What we need is planning – long term planning. Because major transit projects require major funding and they take years to complete.
And Toronto does not have the funding capacity. Nor do other municipalities. The municipal share of taxes is just eight cents of every dollar. Eight cents! Not enough to fund major capital programs.
The federal government collects almost half of all the taxes – and then doles it out piecemeal – without an overall vision, and sometimes in a partisian way.
In the last go-round, Toronto did not get anything remotely approaching a fair share of desperately needed federal infrastructure funding. Why?
Because the infrastructure funding from the federal government was based on a two-year cycle – and was very susceptible to political influence.
Only the short term projects got funding – that’s why the request for new street cars was rejected. And Toronto got left out in the cold.
So without a national transit strategy, what do we get? We dig a hole for the Eglinton subway. Then we fill it in – more millions. Then we start digging again…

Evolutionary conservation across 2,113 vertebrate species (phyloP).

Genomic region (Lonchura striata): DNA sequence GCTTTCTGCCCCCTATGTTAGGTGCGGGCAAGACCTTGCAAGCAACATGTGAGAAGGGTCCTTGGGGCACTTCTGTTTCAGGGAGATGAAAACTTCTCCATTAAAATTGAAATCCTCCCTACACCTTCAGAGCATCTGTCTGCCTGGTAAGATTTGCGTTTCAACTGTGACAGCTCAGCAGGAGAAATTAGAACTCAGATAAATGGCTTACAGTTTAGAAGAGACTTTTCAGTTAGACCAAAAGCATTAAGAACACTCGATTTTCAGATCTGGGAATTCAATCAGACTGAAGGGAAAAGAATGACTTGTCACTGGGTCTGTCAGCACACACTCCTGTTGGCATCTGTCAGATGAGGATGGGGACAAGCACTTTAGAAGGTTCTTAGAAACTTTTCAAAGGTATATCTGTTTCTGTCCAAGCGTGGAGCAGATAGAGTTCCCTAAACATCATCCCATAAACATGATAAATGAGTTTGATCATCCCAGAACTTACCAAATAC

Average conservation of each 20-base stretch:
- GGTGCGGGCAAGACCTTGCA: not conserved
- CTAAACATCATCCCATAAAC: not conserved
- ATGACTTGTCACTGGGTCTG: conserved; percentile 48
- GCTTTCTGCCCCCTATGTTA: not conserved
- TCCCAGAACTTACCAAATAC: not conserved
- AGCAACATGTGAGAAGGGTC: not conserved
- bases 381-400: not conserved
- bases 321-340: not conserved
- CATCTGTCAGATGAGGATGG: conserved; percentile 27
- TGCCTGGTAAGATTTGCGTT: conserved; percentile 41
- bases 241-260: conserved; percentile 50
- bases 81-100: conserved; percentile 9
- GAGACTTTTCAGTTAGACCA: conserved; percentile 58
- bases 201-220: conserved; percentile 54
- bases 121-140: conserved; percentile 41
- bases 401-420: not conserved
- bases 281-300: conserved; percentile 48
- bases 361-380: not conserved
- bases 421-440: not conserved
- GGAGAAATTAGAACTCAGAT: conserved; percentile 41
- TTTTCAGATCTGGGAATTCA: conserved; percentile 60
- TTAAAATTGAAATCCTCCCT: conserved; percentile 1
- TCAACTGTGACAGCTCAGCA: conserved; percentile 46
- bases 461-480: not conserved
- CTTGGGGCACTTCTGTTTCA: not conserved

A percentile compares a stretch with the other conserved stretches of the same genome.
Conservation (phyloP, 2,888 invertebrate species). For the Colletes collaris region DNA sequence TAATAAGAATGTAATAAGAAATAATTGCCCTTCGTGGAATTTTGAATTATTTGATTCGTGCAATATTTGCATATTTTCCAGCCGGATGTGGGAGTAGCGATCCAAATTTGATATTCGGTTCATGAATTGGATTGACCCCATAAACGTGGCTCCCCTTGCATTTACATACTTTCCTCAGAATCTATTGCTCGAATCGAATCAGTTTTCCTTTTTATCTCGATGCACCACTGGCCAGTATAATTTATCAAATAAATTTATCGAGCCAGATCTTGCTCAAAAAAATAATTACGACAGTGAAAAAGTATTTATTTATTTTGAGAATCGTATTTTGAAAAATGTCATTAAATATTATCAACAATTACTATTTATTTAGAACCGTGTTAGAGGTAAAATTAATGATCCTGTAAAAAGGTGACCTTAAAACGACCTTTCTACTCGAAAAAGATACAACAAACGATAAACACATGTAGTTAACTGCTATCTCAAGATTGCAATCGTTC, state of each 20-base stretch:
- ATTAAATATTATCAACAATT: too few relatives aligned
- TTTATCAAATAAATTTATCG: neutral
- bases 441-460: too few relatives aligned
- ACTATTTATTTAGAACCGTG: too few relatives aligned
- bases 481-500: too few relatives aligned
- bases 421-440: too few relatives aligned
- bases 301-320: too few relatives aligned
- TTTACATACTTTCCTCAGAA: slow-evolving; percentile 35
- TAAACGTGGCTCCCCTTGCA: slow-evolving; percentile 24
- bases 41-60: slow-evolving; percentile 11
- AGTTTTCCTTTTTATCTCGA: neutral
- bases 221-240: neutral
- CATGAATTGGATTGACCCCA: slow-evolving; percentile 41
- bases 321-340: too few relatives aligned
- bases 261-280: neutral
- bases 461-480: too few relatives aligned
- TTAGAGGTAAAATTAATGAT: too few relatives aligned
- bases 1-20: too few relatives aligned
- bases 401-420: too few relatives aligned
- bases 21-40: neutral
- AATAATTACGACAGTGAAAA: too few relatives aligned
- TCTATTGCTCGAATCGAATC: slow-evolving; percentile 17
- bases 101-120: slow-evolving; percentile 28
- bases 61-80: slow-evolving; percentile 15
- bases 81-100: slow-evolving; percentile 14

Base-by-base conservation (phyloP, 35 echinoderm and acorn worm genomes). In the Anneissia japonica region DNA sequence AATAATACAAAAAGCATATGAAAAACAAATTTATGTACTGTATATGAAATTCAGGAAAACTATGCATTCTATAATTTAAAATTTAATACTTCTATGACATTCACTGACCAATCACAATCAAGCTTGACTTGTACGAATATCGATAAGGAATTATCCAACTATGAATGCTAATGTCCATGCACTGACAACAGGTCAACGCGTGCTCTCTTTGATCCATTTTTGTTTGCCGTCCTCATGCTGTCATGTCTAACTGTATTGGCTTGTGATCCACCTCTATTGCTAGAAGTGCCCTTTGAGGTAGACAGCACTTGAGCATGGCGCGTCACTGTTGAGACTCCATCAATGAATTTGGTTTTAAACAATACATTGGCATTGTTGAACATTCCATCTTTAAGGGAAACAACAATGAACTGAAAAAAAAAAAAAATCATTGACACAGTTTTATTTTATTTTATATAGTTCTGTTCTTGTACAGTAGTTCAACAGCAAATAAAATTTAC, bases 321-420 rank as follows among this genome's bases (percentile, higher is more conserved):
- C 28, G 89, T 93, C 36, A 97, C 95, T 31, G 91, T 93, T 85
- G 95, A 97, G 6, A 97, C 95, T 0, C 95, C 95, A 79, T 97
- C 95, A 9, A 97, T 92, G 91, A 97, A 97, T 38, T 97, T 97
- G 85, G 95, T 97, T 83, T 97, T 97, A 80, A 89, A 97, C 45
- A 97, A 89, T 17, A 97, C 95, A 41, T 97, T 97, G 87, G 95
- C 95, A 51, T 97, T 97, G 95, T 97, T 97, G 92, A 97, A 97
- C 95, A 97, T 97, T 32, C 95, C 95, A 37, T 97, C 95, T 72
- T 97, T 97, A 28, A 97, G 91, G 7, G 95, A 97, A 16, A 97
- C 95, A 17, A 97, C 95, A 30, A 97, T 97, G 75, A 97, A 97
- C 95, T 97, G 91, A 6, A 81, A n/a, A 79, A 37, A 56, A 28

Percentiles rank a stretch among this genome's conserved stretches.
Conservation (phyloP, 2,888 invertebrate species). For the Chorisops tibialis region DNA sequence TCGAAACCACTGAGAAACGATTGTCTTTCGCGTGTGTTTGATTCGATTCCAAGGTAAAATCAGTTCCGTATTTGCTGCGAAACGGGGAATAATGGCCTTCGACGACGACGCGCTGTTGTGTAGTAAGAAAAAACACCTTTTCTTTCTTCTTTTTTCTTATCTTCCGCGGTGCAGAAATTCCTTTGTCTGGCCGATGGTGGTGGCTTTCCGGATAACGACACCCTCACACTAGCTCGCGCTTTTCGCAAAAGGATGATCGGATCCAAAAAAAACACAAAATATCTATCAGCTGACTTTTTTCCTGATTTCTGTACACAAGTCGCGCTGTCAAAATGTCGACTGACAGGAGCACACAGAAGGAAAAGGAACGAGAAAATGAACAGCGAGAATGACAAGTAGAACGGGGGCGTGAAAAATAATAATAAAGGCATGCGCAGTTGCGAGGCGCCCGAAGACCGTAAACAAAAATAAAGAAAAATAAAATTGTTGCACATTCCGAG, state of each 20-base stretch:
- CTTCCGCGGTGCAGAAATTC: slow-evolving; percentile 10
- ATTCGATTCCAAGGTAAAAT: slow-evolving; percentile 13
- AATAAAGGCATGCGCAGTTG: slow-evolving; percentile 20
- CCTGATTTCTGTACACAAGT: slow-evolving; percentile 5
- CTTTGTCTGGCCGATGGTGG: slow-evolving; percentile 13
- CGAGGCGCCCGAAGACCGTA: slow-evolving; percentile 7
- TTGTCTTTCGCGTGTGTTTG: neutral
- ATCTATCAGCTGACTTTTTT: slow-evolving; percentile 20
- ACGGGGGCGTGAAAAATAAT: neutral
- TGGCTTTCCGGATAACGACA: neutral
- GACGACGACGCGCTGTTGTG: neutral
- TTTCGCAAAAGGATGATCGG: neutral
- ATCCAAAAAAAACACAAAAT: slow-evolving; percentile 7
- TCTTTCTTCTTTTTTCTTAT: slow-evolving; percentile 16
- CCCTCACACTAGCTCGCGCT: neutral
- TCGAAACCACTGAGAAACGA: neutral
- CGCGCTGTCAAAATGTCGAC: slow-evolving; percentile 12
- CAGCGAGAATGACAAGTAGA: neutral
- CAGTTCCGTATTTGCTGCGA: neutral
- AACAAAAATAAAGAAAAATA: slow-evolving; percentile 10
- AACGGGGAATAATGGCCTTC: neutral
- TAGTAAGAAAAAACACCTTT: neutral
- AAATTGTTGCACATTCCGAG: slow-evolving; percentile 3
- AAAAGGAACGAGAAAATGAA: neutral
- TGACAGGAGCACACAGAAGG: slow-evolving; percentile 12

I believe we need a five point plan:
- A plan that makes funding long term and predictable. We need better than a two year cycle. We need a twenty-year cycle. That’s how long it takes to develop and maintain and build transit systems!
- We need a plan that has clear criteria and sets clear targets – targets like cutting specific commute times. And then specific action planning to achieve those targets. What gets measured, gets managed, gets results, gets built.
- We need a plan where funding grows with non-political measures such as economic, population and ridership growth forecasts.
- We need a plan based on partnerships among jurisdictions – so funding can lever provincial, municipal and private sector funding – including various revenue tools such as road pricing.
- We need a plan that encourages innovation, efficiency and sustainability.
We need ALL these elements in a national plan, with national partnership and national leadership.
To end the gridlock in Toronto – and Vancouver, and Montreal – and across the country – we have to end the gridlock on Parliament Hill.
To get Canada moving, to get the country moving – we have to get Parliament moving – we have to get Mr. Harper and the Conservatives moving.
A major reason I ran as an MP and went to Ottawa was to get the issues of our city – and of all cities – onto the national agenda… To work on national solutions to urban issues.